Syphilis

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Syphilis is an infection caused by the bacteria Treponema pallidum and is most often spread by sexual contact. Syphilis testing screens for the presence of antibodies the body produces in response to the bacteria.

How is the test performed?

An initial blood test is performed to look for antibodies the body produces as a result of the infection. If antibodies are found, a second test, called a reflex test, is performed to confirm the antibodies specifically target the syphilis bacteria to rule out the possibility of a false positive.

What are symptoms of syphilis?

Syphilis symptoms are divided into four stages; primary, secondary, latent and late syphilis.

Primary - During the primary stage, you may notice a single sore at the location where the syphilis entered your body. It is usually firm, round and painless and can easily go unnoticed. It lasts 3-6 weeks and heals whether you receive treatment or not, but you still need treatment or it will move into the secondary stage.

Secondary - In the secondary stage, you may have skin rashes and/or sores in your mouth, vagina (for women), or anus. This stage usually starts with a rash on one or more areas of your body and can look like rough, red or reddish-brown spots on the palms of your hands or bottoms of your feet. You may also experience fever, swollen lymph glands, sore throat, patchy hair loss, headaches, weight loss, muscle aches and fatigue. Like the primary stage, this symptoms will go away without treatment, but it will move into the latent stage without treatment.

Latent - The latent stage begins when symptoms disappear from the primary and secondary stages. Without treatment, you can continue to have syphilis in your body for years without any signs or symptoms.

Late syphilis - Most untreated people do not develop late syphilis, but it can be very serious and occurs 10-30 years after the infection began. Symptoms of late syphilis can include difficulty coordinating muscle movements, paralysis, numbness, blindness and dementia. Late stages of syphilis can damage organs and lead to death.

Is syphilis curable?

Syphilis can be cured when treated with a course of antibiotics.

What should I do if my results are positive or negative?

It is always recommended you meet with a healthcare provider to determine what your laboratory test results mean to you.

If your results were positive: Since the syphilis test requires a reflex test for confirmation, a positive result confirms you are infected with syphilis.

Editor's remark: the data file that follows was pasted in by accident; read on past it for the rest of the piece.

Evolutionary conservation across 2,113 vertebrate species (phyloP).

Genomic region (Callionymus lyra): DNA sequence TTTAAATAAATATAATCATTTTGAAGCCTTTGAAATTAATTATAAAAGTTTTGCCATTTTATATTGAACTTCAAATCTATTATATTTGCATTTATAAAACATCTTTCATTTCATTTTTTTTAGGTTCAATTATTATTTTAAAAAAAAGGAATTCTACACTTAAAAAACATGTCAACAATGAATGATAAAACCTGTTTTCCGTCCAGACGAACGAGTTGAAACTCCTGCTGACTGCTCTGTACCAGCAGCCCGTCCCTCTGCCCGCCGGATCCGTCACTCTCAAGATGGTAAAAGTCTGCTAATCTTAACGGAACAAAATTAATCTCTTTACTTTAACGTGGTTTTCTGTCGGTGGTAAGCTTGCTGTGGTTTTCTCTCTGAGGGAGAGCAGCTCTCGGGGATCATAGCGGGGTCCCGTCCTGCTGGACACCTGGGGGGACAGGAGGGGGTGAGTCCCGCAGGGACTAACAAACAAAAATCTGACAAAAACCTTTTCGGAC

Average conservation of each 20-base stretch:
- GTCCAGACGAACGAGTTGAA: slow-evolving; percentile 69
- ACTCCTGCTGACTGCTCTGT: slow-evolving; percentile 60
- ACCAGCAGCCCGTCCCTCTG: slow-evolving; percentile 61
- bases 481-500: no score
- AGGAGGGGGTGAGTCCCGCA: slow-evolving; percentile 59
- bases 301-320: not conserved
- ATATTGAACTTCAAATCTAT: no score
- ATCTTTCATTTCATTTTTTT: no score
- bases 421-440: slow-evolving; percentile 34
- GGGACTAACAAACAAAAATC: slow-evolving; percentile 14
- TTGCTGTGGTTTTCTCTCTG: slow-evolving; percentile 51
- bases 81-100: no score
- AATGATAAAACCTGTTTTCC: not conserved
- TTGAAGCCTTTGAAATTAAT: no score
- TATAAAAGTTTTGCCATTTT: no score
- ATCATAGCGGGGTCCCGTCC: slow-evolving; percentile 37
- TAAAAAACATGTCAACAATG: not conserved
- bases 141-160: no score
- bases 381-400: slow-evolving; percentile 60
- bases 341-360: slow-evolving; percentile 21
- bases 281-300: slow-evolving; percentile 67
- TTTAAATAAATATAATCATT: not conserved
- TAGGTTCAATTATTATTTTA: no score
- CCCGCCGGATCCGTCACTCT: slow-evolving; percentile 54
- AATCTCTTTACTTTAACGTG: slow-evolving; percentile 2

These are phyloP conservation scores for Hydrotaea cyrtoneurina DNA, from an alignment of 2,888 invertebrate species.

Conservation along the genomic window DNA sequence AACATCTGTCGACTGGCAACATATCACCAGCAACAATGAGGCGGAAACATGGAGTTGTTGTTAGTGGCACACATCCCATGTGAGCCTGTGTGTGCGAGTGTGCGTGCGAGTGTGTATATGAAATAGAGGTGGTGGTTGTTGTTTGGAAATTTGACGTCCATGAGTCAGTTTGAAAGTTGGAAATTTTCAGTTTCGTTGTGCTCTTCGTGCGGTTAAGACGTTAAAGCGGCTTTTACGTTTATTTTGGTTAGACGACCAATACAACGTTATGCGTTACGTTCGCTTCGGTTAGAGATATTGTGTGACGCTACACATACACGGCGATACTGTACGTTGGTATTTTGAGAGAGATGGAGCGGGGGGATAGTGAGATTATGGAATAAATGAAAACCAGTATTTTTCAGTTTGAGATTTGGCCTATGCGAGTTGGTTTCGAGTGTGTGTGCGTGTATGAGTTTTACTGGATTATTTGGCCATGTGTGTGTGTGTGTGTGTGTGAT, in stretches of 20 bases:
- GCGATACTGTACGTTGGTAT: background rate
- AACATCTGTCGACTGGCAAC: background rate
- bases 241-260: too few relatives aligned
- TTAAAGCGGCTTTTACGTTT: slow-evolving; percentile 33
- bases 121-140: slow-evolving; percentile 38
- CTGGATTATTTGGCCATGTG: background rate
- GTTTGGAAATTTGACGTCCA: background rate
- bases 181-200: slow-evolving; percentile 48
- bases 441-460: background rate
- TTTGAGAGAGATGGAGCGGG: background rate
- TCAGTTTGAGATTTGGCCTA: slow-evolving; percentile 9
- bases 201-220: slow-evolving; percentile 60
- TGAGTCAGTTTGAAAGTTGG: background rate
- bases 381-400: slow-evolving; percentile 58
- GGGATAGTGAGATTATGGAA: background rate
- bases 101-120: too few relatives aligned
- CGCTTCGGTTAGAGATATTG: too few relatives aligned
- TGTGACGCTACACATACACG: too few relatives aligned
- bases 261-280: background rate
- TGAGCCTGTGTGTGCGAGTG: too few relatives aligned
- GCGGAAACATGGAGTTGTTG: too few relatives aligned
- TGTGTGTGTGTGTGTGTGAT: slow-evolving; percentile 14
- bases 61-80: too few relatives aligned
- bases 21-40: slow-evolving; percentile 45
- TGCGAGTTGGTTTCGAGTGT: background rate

If your results were negative: Negative results mean it is unlikely an infection is present, but it may take several weeks after exposure to the bacteria for antibodies to appear. Your healthcare provider may request additional testing.

How do I get tested?

To order your own lab tests, you just need to follow these three easy steps:

  1. Complete a lab order form for your test online and print it out to take with you to the DLO Patient Service Center. Follow the instructions on the laboratory test order form if fasting is required for the testing you are ordering.
  2. Visit any DLO Patient Service Center throughout Oklahoma. Check in with our friendly staff and give them your completed order form. Full payment is due at time of service before sample collection is performed. Note that we accept all major credit cards and checks. Unfortunately, we cannot accept cash payments. Have one of our skilled phlebotomists draw a blood sample or take a urine sample, who will send your sample to our laboratory for testing.
  3. Create a MyQuest™ account and view your test results through the MyQuest online patient portal. Test results are available through MyQuest within 7-10 business days of completing your lab work.

What other resources are available to learn more about my health and laboratory tests?

DLO Direct™ offers direct access to laboratory testing for informational purposes only. A DLO Direct lab test result is not a medical diagnosis and is not intended as medical advice. Only a healthcare provider can interpret lab results and diagnose a medical condition or disease.

Because tests have not been ordered by a healthcare provider, third party entities, including Medicare and Medicaid, will not reimburse for these tests.